Members of a Sunni Muslim group, formed with U.S. backing to fight Sunni militants, charged Wednesday that a lengthy U.S. air and ground attack...
BAGHDAD — Members of a Sunni Muslim group, formed with U.S. backing to fight Sunni militants, charged Wednesday that a lengthy U.S. air and ground attack killed at least seven of its fighters.
Mansour abd Salem, one of the leaders of the Sunni Awakening council in Taji, north of Baghdad, charged in a television interview that U.S. forces had “deliberately” killed members of the group in a “hideous” assault.
The U.S. military said the operations targeted armed “associates of senior al-Qaida in Iraq leaders,” killed 25 suspected terrorists and detained 21 suspects.
Meanwhile in Baghdad, the U.S.-backed Iraqi government seized the offices and shut down the radio station of the Association of Muslim Scholars, a major Sunni group that has voiced support for al-Qaida.
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The group once claimed to speak for more than 3,000 Sunni clerics in Iraq. But its influence has waned, and most clerics have cut ties to the group.
U.S. forces have enlisted local groups such as the Sunni Awakening council to battle al-Qaida in Iraq, but the attack in Taji threatens to revive Sunni hostility toward the United States, which toppled Saddam Hussein’s regime, disbanded the Sunni-led Iraqi military and barred members of Saddam’s Baath party, most of them Sunnis, from government jobs.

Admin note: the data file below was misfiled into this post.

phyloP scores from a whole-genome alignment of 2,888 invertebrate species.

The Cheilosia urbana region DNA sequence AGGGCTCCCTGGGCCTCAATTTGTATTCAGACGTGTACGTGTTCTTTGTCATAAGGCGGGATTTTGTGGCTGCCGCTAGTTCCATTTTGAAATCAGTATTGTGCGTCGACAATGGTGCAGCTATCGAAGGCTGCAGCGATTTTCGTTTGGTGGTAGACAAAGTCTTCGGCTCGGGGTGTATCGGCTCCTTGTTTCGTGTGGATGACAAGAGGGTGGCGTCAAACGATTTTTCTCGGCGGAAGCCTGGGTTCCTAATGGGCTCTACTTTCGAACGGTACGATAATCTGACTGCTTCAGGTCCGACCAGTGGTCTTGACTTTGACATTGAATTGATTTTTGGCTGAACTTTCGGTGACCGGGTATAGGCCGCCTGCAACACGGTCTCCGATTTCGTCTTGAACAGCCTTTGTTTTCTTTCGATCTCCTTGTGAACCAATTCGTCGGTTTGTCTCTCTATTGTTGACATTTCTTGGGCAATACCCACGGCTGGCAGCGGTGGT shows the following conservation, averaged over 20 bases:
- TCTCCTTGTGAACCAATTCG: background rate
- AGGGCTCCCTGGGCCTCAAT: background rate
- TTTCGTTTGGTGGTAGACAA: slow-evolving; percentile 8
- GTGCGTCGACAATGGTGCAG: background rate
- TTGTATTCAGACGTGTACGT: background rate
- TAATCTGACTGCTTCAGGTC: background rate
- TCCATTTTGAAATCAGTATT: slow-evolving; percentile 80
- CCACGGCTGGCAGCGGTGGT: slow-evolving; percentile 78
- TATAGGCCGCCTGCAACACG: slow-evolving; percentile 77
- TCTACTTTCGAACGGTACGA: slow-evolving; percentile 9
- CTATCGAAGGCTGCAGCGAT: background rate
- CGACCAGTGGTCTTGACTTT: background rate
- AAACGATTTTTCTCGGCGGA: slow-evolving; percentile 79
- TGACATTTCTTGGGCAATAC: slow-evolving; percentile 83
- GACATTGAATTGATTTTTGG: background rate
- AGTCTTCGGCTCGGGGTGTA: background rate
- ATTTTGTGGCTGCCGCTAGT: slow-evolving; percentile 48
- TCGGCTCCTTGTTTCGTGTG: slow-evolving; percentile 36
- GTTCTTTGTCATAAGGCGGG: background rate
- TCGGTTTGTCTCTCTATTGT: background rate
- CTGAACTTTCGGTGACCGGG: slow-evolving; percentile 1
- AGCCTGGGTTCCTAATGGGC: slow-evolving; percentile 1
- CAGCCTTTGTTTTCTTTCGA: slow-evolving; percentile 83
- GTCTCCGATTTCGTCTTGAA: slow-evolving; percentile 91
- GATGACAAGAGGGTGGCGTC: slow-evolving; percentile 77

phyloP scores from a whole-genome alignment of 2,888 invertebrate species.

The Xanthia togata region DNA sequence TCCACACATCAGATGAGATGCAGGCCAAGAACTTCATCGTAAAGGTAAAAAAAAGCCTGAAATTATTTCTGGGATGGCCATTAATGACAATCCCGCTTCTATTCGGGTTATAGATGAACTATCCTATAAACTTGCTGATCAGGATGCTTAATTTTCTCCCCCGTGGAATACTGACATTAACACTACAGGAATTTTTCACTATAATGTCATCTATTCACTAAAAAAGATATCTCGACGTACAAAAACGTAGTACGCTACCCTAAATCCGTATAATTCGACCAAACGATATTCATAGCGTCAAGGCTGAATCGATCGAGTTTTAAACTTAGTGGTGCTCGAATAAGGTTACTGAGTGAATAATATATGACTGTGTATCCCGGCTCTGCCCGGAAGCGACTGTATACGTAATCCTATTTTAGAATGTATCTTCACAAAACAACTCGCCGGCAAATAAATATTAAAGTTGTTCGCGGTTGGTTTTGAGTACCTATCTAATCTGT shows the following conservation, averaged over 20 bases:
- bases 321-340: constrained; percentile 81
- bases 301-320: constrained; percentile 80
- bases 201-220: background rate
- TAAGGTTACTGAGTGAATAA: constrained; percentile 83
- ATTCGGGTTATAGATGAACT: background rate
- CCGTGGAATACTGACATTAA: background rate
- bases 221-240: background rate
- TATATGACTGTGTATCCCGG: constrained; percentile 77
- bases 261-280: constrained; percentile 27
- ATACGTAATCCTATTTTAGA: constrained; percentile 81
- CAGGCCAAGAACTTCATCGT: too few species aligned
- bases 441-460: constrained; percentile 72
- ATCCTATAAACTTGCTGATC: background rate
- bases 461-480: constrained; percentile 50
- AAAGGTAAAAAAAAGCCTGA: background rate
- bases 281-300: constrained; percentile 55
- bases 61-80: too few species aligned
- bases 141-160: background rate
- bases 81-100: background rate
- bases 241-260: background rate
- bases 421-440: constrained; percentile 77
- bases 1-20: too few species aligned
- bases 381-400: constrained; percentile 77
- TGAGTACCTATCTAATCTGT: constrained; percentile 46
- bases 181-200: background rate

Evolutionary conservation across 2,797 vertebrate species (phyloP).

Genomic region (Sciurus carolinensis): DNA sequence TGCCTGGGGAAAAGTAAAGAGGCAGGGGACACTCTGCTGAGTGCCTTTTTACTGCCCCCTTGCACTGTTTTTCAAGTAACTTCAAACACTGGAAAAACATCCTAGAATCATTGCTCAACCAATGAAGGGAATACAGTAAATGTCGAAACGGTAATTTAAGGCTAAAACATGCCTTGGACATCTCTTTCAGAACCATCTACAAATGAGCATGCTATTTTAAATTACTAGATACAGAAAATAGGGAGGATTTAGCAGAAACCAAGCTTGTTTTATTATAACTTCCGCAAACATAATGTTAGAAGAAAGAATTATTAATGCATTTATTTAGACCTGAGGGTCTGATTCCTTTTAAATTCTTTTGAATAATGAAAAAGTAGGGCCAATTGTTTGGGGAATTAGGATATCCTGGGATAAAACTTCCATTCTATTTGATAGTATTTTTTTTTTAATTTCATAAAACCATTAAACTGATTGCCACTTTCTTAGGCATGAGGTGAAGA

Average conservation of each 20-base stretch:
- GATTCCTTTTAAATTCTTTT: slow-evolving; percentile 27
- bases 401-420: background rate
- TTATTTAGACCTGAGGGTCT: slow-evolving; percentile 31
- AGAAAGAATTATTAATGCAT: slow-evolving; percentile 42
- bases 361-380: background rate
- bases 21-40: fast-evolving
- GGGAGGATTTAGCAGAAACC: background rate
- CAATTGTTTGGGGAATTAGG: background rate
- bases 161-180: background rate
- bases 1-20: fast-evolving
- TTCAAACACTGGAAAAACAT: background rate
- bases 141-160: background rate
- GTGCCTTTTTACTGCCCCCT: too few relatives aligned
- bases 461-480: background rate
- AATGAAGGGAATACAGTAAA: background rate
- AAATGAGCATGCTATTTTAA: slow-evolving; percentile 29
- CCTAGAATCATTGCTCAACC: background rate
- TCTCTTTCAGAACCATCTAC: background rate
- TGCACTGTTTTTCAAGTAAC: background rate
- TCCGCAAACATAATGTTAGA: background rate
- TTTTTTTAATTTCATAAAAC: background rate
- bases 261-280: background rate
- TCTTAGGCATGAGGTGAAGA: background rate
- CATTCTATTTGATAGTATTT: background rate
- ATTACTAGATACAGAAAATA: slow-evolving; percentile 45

Iraqi and U.S. accounts of the attack differ completely.
Abd Salem of the Sunni council said that U.S. aerial attacks began at 10 p.m. Tuesday and that his brother, Malek abd Salem, contacted U.S. troops in Taji and asked them to stop. At 1 a.m., he said, his brother spoke again with the U.S. military.
Four hours later, he told Al-Jazeera Arabic Satellite News, aerial attacks resumed, and U.S. ground forces killed everyone in sight. Abd Salem said the group’s parked cars were draped in fluorescent banners the U.S. military had provided to identify them as Sunni allies.
The U.S. military said late Tuesday that “coalition forces observed several armed men in the target area and, perceiving hostile intent, called for supporting aircraft to engage.” After the aircraft fired, “intelligence reports indicated the men unloaded an anti-aircraft weapon from the target and moved to a secondary location,” after which U.S. ground forces engaged the men.
In the operations, 25 people were killed and 21 detained, said Maj. Brad Leighton, a spokesman for the Multi-National Force-Iraq. Two large weapons caches found included surface-to-surface missiles, rifles, pistols, grenades, mortars, components used to make improvised explosive devices and anti-aircraft weapons, Leighton said.
Also Wednesday, the military announced the deaths of four more U.S. soldiers. Two were killed in Baghdad on Wednesday, and two died from wounds suffered in Diyala province. The U.S. death toll since the Iraq war began in March 2003 is 3,864, according to an Associated Press count.